What is the originality of Home by Toni Morrison? Is there anything striking about the novel?

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Lori Steinbach | High School Teacher | (Level 3) Distinguished Educator

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Your teacher obviously wanted your opinion on this novel, so consider the following ideas I will give you but please come to your own conclusions after reading both the novel and these comments. What moves me or seems unique and original to me may not seem so to you.

Home by Toni Morrison is a short novella, and there are several reasons why it might be considered original or unique. First of all, it is not like most of Morrison's other novels. While the characters are black and suffer extreme prejudice from bigoted and sometimes violent whites, and despite the protagonist's struggles to achieve some sense of normality in life, Home is written in a much more straightforward and direct style, sontaining very little of the lush and soaring prose for which she is most known. That is not to say it is not beautifully written; however, it is a departure from her usual style and could therefore be considered "original" or "striking."

A more significant reason this novella might be considered unique is that the protagonist of the story, Frank Money, actually addresses his comments to the writer of the story (presumably Morrison herself). The chapters alternate between third-person narrative and first-person narrative. Though the third person chapters are still about Frank and the significant people in his life, they are more objective than the first-person chapters. This is not an exceptionally original idea; however, the tone of the first-person chapters is.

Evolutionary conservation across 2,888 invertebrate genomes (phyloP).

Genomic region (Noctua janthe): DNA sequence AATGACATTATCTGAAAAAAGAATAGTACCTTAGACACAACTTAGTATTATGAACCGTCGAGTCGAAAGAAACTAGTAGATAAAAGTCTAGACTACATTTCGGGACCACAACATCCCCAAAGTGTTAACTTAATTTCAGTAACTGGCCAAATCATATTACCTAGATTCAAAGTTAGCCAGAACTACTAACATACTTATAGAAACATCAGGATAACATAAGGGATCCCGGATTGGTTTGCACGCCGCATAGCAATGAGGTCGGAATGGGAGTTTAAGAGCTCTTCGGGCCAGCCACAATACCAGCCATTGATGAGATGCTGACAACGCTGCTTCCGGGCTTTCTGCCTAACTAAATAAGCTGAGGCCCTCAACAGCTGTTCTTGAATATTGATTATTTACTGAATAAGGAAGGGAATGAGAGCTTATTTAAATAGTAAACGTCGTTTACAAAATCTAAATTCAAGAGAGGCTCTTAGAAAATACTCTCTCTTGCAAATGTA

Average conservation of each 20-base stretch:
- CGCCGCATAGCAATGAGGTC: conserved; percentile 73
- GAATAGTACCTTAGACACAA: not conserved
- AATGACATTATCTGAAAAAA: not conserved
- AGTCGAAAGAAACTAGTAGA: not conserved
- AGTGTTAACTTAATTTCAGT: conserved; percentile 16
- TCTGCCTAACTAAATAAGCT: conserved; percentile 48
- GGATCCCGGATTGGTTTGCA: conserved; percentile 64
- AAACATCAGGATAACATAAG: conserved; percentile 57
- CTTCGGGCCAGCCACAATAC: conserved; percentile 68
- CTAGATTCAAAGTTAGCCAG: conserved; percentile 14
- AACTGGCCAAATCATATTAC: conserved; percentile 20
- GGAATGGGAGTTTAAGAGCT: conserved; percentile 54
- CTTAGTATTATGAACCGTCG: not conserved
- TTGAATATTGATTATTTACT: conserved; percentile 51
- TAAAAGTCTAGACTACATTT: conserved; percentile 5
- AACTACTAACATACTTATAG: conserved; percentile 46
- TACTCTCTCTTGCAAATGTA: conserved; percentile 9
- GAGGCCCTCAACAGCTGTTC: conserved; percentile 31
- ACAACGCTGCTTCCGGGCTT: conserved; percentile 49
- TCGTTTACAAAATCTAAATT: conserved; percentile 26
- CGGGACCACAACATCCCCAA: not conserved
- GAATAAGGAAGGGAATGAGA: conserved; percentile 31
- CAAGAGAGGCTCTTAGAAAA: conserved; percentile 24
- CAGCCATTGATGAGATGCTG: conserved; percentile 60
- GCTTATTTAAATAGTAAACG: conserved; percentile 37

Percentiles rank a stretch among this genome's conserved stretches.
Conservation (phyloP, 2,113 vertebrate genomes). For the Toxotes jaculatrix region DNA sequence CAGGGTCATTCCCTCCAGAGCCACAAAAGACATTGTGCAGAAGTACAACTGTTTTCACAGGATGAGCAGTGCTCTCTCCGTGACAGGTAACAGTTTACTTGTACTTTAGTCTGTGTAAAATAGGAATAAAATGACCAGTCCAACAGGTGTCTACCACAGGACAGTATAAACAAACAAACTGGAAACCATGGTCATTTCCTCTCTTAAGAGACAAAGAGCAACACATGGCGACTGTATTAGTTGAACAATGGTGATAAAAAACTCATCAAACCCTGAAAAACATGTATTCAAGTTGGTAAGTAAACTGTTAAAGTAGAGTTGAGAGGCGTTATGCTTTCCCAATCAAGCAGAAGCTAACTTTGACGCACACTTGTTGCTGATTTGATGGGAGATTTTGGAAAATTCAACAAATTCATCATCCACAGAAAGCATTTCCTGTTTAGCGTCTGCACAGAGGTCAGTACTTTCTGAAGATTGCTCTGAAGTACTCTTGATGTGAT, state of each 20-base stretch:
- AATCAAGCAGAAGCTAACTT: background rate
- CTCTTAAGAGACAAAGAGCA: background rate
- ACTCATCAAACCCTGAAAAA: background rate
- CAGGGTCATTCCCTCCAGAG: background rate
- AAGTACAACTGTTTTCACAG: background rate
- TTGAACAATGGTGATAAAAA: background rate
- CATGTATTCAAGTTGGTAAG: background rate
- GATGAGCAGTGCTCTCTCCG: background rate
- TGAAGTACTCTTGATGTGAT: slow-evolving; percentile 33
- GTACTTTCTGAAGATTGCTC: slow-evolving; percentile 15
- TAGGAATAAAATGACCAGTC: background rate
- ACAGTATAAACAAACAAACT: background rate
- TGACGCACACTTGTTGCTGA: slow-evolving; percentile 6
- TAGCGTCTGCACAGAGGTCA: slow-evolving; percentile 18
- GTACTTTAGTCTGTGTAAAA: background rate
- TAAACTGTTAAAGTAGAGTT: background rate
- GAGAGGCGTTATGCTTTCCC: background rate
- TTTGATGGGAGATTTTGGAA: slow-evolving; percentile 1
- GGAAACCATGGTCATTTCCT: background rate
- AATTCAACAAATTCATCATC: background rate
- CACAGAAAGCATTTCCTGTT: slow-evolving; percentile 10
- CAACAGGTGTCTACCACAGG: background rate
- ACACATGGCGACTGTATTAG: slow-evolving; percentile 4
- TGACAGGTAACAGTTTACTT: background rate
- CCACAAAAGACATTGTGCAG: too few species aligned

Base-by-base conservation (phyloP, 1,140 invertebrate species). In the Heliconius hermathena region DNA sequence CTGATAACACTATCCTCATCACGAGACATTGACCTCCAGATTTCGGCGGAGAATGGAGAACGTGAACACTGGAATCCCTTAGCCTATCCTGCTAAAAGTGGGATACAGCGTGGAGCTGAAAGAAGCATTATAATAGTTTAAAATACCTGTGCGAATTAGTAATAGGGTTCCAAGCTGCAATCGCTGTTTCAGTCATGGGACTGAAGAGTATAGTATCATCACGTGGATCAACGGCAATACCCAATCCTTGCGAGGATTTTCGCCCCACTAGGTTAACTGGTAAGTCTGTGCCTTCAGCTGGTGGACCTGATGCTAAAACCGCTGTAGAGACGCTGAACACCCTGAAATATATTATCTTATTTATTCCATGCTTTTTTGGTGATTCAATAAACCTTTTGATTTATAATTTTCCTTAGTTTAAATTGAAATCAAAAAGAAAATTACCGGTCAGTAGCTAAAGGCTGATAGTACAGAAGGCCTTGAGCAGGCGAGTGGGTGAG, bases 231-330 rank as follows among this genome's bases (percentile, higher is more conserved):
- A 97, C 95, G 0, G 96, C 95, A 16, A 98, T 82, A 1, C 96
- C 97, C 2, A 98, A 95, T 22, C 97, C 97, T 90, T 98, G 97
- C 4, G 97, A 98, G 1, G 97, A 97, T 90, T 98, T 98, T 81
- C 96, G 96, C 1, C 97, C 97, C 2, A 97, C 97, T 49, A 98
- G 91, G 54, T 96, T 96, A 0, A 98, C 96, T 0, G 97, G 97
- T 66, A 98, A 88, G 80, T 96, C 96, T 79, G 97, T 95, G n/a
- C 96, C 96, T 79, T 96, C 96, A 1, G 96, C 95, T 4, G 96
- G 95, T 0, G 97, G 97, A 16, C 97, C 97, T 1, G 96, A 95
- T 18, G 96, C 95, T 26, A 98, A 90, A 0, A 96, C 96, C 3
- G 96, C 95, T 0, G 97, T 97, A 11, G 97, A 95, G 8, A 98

After telling about the awful and degrading trip to Georgia he and his family had to make because they were violently forced to leave their Texas home, Frank says:

"Write about that, why don't you?"

At other points in the novel, Franks makes similar comments:

Trees give up. Turtles cook in their shells. Describe that if you know how.

I think you don’t know much about love.... Or me.

Don’t paint me as some enthusiastic hero.... I had to go but I dreaded it.

Each of these statements is not only a comment to the writer but also a bit of a challenge. Frank is almost daring the writer to think that she (or he) can possibly know what various aspects of his life must have been like. This narrative device serves to add to the impact of all of those awful things.

One last reason why Home might be considered original or striking is that it can be considered as a kind of allegory. In fact, one book reviewer says this novel "revisits the theme of the prodigal son," a biblical story (allegory) Jesus used in His teachings. Note that the protagonist is Frank Money, yet he comes from a family which in fact is virtually penniless. He grows up in a town called "Lotus," a place Frank describes as 

the worst place in the world, worse than any battlefield.

The mythology of the lotus flower is that it represents life and creation springing from the dirt and mud under which it is submerged each day. 

One of the first questions Frank asks is: 

Say, tell me, why does its lock fit my key?

This metaphor of lock and key is carried out through the story, as Frank meets characters like the Reverend Locke who assist him along his journey, a symbolic reference to Frank's "key" question. All of these elements suggest that Frank's story is a kind of allegory, a story which uses Frank's experiences to teach a bigger lesson.

While in many ways this is a recognizable Toni Morrison novel, Home does represent a departure both from her usual work and from most other novels. These elements serve to make it unique. 

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